GO
Loading...

Enter multiple symbols separated by commas

-Barclays fined $44 mln for gold price setting failures

Traders work on the floor of the New York Stock Exchange.
Getty Images
Traders work on the floor of the New York Stock Exchange.

Barclays has been fined £26 million ($43.8 million) for control failings over its setting of gold prices, which occurred just a day after the British bank was fined $450 million for rigging Libor interest rates.

It is the first bank to be fined over attempted gold market manipulation, although a source said the Barclays fine was a one-off case and not part of a wider investigation into gold market price rigging.

It marks another blow to Barclays' attempts to put past problems behind it.

The Financial Conduct Authority said there were failings at Barclays from 2004 until 2013, but the key event occurred on June 28, 2012.

Read MoreBarclays profit falls ahead of bank reorganization

It banned former Barclays trader Daniel James Plunkett for exploiting weaknesses in the British bank's systems.

"A firm's lack of controls and a trader's disregard for a customer's interests have allowed the financial services industry's reputation to be sullied again," said Tracey McDermott, the FCA's director of enforcement and financial crime.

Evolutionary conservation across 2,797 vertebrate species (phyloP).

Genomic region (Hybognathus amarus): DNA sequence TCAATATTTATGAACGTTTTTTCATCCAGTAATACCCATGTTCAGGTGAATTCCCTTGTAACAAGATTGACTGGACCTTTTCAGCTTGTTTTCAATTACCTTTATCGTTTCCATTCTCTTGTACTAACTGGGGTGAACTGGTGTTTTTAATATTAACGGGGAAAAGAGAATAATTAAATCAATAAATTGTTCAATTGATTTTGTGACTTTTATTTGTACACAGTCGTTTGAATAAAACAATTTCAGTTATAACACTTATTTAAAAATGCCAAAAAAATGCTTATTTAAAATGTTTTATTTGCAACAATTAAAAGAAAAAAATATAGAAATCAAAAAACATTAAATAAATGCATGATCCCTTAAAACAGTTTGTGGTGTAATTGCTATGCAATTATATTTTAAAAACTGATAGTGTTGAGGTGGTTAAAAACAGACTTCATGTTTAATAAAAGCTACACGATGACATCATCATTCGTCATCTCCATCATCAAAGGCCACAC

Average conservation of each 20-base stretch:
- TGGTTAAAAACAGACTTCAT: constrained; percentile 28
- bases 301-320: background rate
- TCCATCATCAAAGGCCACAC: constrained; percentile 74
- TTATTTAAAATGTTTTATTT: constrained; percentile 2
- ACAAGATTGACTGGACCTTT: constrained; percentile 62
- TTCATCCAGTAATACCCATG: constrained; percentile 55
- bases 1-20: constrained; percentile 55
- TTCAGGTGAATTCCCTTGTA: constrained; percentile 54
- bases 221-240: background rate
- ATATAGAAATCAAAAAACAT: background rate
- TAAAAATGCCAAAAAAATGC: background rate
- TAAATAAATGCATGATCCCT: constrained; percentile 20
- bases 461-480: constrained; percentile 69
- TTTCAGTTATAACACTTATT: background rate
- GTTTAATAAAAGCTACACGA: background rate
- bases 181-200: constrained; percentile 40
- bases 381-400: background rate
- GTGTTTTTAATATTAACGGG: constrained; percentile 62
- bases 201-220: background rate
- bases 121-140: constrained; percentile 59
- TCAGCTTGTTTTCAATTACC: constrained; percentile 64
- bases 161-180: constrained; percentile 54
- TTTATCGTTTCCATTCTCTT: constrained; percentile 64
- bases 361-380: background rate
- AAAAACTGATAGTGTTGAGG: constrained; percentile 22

"Plunkett's actions came the day after the publication of our Libor and Euribor action against Barclays. The investigation and outcomes in that case meant that the firm, and Plunkett, were clearly on notice of the potential for conflicts of interests around benchmarks," she said.

Follow us on Twitter: @CNBCWorld

Contact Europe News

  • CNBC NEWSLETTERS

    Get the best of CNBC in your inbox

    Please choose a subscription

    Please enter a valid email address
    To learn more about how we use your information,
    please read our Privacy Policy.

Europe Video

  • Tsipras' posturing aimed at Greek voters: Economist

    Konstantinos Venetis, an economist at Lombard Street Research, says posturing over debt negotiations by Greek Prime Minister Alexis Tsipras is a tactic aimed at domestic voters.

  • Draghi to talk bunds: Strategist

    Kit Juckes, global head of foreign exchange strategy at Societe Generale, explains why ECB president Mario Draghi is likely to favour discussion of the German bund market rather than the euro.

  • Corruption is a dying industry: CEO

    V. Shankar, CEO of EMEAA for Standard Chartered, says that corruption is not an African issue but global and that African citizens themselves will be the greatest at rebelling against corruption.